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DanJ86 last won the day on November 14 2020

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About DanJ86

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  1. Wow. So according to some information, it was originally believed that girls couldn't get Autism. This thought may have surfaced back in the 40s and still leeches into social conscious to this day.

    It was never on my radar because me and my mother share a heck of a lot of traits, many that are associated with Aspergers. So while she had never been diagnosed officially, I can easily believe she's on the spectrum too.

    Would the people that read my ramblings prefer that I share my sources? I tend to avoid doing that in the off chance that it turns out the information I'm sharing is inaccurate or a blatant lie. I tend to prefer that others do their own research as I am more likely to get something wrong.

    Is that dumb?

    1. Azure Blue Tori

      Azure Blue Tori

      For the longest time, autism was referred to as "Extreme Male Brain," (a stereotype I still deeply resent) so it's no wonder autistic girls got overlooked.

      Go ahead and share your sources. If they're wrong, chances are good that someone will let you know.

    2. Supah Berry

      Supah Berry

      Hardly any different from the time people presumed AIDs were associated from gay people. Every condition is bound to get false accusations early in their discovery. From what I know, it's true that there are less girls diagnosed on the spectrum then boys are (but that doesn't mean girls are less likely to get Autism), and that the symptoms of Autism are different in girls, hence the hesitance to diagnose more girls. At one point, someone said they heard that Autism in girls is always highly severe, but women like Temple Grandin help me see through such lie.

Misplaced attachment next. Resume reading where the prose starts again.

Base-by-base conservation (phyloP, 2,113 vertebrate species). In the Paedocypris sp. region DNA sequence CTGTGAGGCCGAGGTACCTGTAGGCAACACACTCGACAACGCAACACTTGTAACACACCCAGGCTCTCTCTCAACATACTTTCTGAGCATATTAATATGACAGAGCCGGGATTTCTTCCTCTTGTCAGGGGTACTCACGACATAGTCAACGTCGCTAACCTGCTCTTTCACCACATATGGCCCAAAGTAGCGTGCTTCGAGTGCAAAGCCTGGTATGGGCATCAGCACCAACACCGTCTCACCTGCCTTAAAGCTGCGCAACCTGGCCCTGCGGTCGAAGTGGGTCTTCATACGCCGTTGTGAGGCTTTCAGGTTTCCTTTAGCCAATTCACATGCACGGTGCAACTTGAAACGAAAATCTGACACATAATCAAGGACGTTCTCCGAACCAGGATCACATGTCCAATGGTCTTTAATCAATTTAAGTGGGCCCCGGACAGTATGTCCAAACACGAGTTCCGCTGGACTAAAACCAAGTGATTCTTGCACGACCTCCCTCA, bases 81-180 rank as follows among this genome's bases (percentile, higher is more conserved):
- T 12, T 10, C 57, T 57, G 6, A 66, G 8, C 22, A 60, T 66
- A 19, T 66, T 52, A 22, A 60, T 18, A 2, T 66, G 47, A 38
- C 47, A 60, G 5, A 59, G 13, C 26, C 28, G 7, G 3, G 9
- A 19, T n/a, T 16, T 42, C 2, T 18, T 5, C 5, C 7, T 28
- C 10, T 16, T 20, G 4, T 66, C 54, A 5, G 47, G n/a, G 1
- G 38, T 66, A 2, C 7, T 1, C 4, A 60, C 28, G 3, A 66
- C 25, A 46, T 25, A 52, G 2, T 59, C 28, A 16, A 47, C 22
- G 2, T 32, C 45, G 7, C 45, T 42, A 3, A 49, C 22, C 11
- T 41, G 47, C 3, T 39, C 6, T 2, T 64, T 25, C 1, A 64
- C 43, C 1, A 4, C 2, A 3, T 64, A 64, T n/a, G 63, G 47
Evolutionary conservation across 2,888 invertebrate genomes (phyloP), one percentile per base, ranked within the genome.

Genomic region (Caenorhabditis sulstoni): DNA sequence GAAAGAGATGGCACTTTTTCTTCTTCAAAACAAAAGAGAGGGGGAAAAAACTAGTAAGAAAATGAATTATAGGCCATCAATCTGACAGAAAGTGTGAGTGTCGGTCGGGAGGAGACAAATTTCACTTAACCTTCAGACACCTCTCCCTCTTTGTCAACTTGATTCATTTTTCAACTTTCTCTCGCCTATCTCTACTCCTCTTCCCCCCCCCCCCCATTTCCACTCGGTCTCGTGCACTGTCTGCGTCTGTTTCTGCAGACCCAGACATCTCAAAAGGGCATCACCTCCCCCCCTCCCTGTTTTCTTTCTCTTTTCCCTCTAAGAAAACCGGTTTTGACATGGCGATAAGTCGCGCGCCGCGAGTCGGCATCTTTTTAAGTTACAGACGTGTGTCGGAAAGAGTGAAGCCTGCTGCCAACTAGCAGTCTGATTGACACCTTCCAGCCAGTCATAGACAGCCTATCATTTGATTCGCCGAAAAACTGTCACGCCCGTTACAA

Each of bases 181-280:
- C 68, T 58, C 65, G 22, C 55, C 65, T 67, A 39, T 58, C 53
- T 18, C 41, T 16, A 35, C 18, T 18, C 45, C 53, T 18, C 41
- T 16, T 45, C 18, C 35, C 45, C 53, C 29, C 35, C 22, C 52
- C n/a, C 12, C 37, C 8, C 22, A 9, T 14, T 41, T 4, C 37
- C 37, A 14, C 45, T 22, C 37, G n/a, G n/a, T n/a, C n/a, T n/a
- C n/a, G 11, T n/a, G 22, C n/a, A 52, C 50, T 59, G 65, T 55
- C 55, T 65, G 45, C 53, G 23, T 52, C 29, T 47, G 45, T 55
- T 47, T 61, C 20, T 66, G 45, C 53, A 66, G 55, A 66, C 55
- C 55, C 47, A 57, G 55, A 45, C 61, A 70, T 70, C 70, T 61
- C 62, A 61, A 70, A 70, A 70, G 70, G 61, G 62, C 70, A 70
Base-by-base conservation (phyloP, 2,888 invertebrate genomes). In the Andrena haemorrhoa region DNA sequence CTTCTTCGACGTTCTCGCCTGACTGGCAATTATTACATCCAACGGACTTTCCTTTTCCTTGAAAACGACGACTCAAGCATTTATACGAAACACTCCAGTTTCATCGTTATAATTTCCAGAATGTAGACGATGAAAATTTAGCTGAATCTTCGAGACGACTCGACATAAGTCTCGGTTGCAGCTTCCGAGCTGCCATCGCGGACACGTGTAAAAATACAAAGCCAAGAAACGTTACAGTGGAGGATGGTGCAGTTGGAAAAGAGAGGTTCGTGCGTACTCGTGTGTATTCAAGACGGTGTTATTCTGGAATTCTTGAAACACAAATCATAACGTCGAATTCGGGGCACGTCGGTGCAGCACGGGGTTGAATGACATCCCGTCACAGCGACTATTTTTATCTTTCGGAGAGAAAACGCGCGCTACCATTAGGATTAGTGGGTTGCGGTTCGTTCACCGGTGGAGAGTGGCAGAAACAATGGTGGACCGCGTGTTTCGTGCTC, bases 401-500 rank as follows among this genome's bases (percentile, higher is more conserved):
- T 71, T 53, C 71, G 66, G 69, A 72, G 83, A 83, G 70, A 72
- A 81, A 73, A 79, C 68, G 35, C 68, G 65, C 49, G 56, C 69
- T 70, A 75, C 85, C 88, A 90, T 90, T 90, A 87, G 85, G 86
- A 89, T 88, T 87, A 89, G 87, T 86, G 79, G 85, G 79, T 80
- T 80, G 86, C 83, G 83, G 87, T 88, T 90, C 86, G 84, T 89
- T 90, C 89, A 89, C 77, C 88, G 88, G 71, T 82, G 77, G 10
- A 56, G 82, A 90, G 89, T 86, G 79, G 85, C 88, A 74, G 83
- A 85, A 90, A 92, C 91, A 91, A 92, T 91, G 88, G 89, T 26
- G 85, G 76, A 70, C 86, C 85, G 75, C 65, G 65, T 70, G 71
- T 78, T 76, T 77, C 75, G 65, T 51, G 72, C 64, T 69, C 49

I have not really gone too deep into autism beyond what was told in school, but I never really saw anything traits like that in my immediate family. My restraint from social activity clashes with my parents and siblings, the later of which both went off to college around when they were younger than I am now. Basically makes me feel even more like an outcast. But don't take what I said as discouragement on if your mother has it or not. Maybe mine was past down from a distant ancestor who had it and hardly knew it.

    3. Your Vest Friend

      Your Vest Friend

      It's pretty well known that it used to be believed that only boys could get autism, and even nowadays it's seen as a rarity (more modern research suggests the reason girls seem to have a low figure for it is because it's simply been underrepresented via scientific research and social stigma in the past).

      On a real world application, it's so fun being seen as some sort of weird commodity at a jobs fair because you mention you have autism and have a sister with autism when asked by a rep for an advocacy service. /s

    4. DanJ86


      Yeah, a video I watched also mentioned that it appears boys are more likely to have Autism. But then explained that it might be that girls aren't being diagnosed for various reasons. One example was of a woman that was "masking" herself. I believe she used the words, "pretending to be normal." I watched this video about the subject.

      It also goes into a little detail about Asperger himself and his connection to the Nazis. I was already aware of that fact and even for a time, felt uncomfortable saying the word "Aspergers."

      All the sources the video creator used is in the video description. I was gonna share them myself but realised they are many different websites listed on a place called Pastebin.

    5. Piko


      While it’s true that girls are way less likely to be diagnosed with autism, that’s mainly because we tend to hide or “mask” our autistic traits and when we’re not, we tend to display them differently. For example, while autistic boys are probably looking at train timetables, autistic girls might be drawn to dolls or horses, interests which aren’t out of the ordinary for girls.

      Fortunately there’s much less stigma surrounding autistic women, but even now most don’t get diagnosed until well into adulthood due to skepticism from doctors and parents.

    6. Your Vest Friend

      Your Vest Friend

      Yeah, I'm an exception in terms of diagnosis since I was only three. Basically my parents knew what to look out for thanks to my sister being an even stronger example.

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